No other team in the world has a makeshift wicketkeeper. Adam Gilchrist, Mark Boucher, Moin Khan and Tatenda Taibu are all excellent wicketkeepers as also talented batsmen. If India does not have a wicketkeeper-batsman of such calibre it does not imply that team's most dependable batsman has to take up the dual role. Moreover, Dravid has not done the job even at state-level.
The arrangement is fine for a short term as was the case in the World Cup. For the sake of 'team balance' Dravid stood behind the wickets. If it continues for a long period it can prove counter-productive, as Dravid's recent batting performance has shown. Besides, it is a disincentive to young and talented wicketkeepers like Karthick, MSDoni or Parthiv Patel, who undergo the grind in domestic cricket with dreams of donning the national colours.
mid-life blues for this runner
Time is his watchword, fitness his mantra. Come rain or shine, he rarely misses his daily two-hour practice. A veteran athlete who has distinguished himself in national as well as international meets, Amarjit Singh seems free of physical and psychological problems that afflict people in the middle age.
Even at 52, he looks youthful.
Born in Salaudi village, near Khanna, in 1952, Amarjit was inspired by the runners at village fairs. At college, he excelled in the Panjab University meet, winning four gold and one silver. For his performance, he received the university colours and a scholarship. He also represented PU in the inter-university athletics meet in Hyderabad, 1975-76.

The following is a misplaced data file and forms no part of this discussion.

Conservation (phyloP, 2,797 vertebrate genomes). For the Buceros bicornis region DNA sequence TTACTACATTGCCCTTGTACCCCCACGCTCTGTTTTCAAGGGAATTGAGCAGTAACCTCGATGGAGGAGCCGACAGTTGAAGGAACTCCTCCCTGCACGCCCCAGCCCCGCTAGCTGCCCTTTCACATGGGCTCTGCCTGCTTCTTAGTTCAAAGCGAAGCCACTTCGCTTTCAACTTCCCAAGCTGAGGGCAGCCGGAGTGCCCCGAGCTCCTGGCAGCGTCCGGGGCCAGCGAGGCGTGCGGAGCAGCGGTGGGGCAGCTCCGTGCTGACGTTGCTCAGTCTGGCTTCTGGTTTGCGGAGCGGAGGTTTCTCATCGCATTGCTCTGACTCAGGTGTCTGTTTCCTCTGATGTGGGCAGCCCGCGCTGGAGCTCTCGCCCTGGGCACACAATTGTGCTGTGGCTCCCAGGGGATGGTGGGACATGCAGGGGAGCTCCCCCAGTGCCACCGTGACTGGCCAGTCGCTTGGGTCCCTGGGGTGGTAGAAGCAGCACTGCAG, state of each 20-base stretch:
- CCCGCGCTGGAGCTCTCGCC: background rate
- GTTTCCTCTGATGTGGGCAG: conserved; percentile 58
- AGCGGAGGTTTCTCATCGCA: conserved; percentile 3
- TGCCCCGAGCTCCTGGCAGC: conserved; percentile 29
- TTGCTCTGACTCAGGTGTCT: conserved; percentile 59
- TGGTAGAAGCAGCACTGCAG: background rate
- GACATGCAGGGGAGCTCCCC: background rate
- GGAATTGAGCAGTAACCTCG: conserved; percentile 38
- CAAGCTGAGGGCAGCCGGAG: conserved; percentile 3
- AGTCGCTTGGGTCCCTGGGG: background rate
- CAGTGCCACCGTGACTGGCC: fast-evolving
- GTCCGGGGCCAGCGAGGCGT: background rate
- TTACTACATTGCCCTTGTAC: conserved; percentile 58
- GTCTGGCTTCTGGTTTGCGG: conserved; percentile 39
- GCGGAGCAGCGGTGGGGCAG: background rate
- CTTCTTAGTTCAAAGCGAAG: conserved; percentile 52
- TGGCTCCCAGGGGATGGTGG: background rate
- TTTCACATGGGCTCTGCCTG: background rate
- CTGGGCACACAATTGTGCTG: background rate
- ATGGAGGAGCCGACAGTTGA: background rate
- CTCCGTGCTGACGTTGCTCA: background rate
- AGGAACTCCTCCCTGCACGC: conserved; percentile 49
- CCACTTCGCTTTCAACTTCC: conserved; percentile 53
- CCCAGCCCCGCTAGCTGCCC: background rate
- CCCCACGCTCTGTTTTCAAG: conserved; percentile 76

Marriage and a job in the Department of Food and Civil Supplies made him rearrange his priorities. Nevertheless, motivated by wife Narinder Kaur and daughter Rupinder, he resumed competitive running in 1995. He was fourth in 400m at the Asian veterans meet, 2000, in Bangalore. At the Malaysian Open in Kuala Lumpur, he was placed fifth.
Presently posted as Inspector in the department at Fatehgarh Sahib, Mohali-based Amarjit laments that he has not been able to participate in several meets abroad due to financial constraints. "Neither the government nor the veteran athletics association is bothered about sponsoring our foreign trips," he says, stating that his medal haul would have been much higher had he taken part in these competitions.